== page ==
The reasons for those subpar performances could be simple: In a game played by 18-to 22-year-olds on the largest stage they've ever been on, the honorific star is an accursed one. "Poor Charlie, he had two security guards assigned to him, and he couldn't go anywhere," says Rebol of Ward. "He was quiet, but it made him even quieter than usual."
The perks can he sensational.
When Ohio State's Kern arrived for the Rose Bowl, he and his teammates found vans awaiting them at the airport with Rose Bowl Princesses ready to escort them to their hotel. Kern was immediately attracted to one of the women, a Pasadena City College student named Nancy Henno, and yelled to a teammate, "Grab that one and get her in our car." Four years later Rex and Nancy were married, and now they live, with their two sons, John-Ryan and Michael, in Columbus, Ohio. Says Rex, "That trip worked out pretty well for me."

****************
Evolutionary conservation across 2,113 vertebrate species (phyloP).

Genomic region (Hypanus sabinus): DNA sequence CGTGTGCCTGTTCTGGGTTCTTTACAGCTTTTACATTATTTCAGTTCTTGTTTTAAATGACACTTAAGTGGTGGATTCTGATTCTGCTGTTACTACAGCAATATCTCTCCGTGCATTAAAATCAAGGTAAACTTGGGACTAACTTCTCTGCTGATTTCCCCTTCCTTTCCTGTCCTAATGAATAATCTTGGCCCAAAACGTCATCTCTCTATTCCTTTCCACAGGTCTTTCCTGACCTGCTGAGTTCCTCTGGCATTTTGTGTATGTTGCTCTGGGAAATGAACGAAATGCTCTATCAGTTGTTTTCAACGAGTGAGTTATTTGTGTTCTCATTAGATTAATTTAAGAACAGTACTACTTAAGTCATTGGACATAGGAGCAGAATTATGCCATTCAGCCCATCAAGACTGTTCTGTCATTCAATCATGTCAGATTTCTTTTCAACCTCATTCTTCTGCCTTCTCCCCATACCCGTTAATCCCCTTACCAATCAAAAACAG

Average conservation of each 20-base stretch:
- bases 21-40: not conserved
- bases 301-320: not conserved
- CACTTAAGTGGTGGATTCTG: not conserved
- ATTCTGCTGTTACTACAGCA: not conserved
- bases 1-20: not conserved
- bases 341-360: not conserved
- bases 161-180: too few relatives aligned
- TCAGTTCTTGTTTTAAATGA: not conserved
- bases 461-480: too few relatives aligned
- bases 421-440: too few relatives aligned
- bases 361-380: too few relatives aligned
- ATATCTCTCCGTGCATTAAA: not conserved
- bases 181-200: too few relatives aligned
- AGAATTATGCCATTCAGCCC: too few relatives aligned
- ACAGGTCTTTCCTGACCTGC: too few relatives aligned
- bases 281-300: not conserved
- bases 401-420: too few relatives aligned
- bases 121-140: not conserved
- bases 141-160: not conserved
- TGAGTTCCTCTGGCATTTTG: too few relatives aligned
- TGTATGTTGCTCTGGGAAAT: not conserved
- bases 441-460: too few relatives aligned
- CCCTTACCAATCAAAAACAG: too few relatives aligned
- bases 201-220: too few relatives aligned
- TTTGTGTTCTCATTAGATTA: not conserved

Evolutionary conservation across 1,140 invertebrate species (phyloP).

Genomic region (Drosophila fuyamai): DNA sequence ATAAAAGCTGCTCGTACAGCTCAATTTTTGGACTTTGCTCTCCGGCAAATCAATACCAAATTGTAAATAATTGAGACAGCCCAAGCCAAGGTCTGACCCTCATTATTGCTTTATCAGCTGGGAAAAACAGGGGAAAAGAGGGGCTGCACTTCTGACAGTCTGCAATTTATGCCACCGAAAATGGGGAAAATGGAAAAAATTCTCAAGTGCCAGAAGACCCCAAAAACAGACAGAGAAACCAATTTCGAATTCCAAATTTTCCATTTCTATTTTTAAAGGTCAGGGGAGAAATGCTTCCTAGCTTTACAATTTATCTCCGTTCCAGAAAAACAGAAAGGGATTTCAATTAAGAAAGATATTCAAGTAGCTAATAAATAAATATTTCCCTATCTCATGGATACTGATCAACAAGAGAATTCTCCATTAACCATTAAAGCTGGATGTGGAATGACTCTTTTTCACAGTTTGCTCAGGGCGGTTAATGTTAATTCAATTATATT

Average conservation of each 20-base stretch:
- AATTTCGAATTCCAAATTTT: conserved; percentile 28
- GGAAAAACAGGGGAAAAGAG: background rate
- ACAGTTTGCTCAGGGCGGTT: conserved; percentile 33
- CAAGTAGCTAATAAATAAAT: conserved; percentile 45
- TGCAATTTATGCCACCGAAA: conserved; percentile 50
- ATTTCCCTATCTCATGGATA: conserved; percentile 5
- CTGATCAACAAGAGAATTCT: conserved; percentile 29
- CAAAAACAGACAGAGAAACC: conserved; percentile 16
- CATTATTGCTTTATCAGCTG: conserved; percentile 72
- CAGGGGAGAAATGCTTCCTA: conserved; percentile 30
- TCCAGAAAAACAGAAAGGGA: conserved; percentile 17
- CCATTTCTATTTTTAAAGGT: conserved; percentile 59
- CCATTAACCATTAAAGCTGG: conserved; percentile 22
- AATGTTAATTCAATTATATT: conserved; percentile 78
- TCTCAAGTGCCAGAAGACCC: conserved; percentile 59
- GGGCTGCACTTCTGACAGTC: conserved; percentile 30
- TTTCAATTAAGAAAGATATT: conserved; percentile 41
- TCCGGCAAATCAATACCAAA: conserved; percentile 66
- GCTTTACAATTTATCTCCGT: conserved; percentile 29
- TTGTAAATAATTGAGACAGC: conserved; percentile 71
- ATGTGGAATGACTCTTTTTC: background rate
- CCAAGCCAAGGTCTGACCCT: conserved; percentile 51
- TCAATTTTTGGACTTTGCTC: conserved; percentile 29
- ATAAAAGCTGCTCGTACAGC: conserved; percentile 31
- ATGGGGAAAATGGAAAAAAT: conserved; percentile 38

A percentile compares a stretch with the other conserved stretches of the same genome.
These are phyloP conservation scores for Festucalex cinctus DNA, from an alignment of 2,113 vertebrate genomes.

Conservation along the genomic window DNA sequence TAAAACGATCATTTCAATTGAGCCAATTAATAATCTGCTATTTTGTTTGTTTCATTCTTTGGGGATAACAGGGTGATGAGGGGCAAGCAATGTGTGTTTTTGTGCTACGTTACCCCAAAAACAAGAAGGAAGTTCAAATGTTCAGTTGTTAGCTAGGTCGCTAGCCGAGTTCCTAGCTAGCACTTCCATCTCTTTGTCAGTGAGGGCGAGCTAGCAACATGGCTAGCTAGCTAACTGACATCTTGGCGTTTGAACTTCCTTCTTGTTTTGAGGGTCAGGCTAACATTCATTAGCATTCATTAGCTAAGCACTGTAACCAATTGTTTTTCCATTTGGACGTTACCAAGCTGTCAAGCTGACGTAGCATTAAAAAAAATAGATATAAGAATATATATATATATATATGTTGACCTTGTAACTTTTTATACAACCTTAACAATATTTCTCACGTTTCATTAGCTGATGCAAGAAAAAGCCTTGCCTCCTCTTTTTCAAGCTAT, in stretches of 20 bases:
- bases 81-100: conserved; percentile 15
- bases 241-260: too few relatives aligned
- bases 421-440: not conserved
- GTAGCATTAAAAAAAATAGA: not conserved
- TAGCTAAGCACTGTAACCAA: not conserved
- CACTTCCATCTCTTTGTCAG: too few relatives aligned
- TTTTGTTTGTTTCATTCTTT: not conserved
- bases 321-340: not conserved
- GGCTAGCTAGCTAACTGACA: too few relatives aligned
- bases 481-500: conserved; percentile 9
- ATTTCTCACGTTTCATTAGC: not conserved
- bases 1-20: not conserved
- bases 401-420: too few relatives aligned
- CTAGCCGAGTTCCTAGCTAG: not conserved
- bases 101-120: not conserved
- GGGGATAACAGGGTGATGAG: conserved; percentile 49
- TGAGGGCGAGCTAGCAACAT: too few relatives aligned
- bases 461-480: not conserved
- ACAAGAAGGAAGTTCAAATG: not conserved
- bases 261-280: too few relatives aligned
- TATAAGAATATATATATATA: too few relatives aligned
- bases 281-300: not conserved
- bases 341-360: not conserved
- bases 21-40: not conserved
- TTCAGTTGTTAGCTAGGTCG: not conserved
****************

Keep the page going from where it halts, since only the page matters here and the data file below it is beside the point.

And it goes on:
The winner and national champion....
In most years, members of the media gather in some hotel ballroom in various bowl cities on the morning after the major bowl games, to await the final poll results. The tally is customarily delivered on copies of dot-matrix wire-service printouts. Sometimes there is controversy, sometimes not. Always, it feels a little silly, as if the games were a prelude to a phone-in contest.
When No. 1 plays No. 2, no polls are needed. On the morning following Alabama's 1993 rout of Miami, Tide sophomore quarterback Jay Barker opened his hotel-room door to retrieve the complimentary newspaper left in the hallway. ALABAMA: NATIONAL CHAMPIONS screamed the headline. Barker looked to his left and to his right. "All the way down the hall, that's what you saw, newspapers that said, ALABAMA: NATIONAL CHAMPIONS," says Barker.
That is the sweetest thing of all. When No. 1 plays No. 2, there is only the game.